How did the idea for The Westhampton Leisure Hour and Supper Club derive?
It started with a house. I am not the first author to suffer from real-estate envy: the most famous is surely Daphne du Maurier, who based Mandalay upon Menabilly in Cornwall: a house she subsequently owned many years later. For me, it was the Captain Rogers’ house on South Country Road in Remsenburg, NY, which stands at the top of Shore Road, overlooking the Moriches Bay, just around the corner from where I live in Westhampton. Built in the 1830s, it is an exquisite Greek Revival cottage, smothered in hydrangeas during the summertime, and it has always struck me – to coin a phrase of Edith Wharton’s from The Age of Innocence – as “the prettiest house in America.”
Remsenburg itself, a hamlet within the greater Westhampton area that is unofficially known as the “first Hampton,” is filled with similar houses and is one of the most serene, relatively untouched pockets of The Hamptons. Driving through Remsenburg, I always feel as if I am returning to a bygone era. Yet, the Captain Rogers’ house has always seemed to me to stand most serenely of all and, like most authors who have their noses pressed up against the windows of houses they do not own, I began to research its history and came upon a snippet of information that was to form the genesis of The Westhampton Leisure Hour and Supper Club. Namely, that on Friday evenings in the 1930s, one Mrs. Edward Lyon used to host a club there known as The Leisure Hour and Supper Club. And so the character of my fabled hostess, Serena Lyons, and The Westhampton Leisure Hour and Supper Club was born.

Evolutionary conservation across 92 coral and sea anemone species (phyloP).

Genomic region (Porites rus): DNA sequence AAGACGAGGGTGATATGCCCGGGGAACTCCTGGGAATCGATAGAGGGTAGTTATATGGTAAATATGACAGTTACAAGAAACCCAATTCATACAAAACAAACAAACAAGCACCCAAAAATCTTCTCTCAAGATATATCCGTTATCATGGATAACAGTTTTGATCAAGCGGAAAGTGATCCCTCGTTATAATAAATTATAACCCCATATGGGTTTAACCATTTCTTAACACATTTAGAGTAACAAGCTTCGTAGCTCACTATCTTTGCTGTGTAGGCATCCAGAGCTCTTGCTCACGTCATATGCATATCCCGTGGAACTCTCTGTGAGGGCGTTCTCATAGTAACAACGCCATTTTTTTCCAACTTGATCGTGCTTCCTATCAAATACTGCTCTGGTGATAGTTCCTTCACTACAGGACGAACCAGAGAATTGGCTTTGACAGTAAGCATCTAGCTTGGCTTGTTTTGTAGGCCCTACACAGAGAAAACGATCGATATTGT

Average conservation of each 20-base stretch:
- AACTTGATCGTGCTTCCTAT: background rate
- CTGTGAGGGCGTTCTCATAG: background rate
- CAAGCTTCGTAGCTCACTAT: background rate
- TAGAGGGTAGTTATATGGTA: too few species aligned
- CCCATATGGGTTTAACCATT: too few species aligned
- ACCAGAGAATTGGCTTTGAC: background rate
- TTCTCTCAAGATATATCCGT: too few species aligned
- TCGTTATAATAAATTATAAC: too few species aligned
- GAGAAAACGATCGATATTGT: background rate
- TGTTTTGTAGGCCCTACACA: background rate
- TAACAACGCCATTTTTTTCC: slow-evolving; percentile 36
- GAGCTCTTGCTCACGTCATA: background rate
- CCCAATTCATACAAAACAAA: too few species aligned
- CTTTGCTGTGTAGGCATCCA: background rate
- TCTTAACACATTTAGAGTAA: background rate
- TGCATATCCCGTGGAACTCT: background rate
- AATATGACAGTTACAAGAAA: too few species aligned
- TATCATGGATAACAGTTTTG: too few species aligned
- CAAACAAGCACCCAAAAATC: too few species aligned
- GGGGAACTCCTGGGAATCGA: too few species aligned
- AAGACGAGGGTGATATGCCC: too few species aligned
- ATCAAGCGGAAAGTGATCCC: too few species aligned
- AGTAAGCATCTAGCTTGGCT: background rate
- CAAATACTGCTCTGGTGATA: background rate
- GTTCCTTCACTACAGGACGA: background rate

From there, I began to think of hostesses and parties and last parties and why someone would wish to entertain people. The Serena Lyons of the novel, however, lives a rather more exalted existence in a fictitious Georgian mansion inspired by some of the most famous mansions of The Hamptons, such as Onadune and Claverack, which I have imposed on the same spot as the Captain Rogers’ house, with its unrivalled view down Shore Road towards the bay.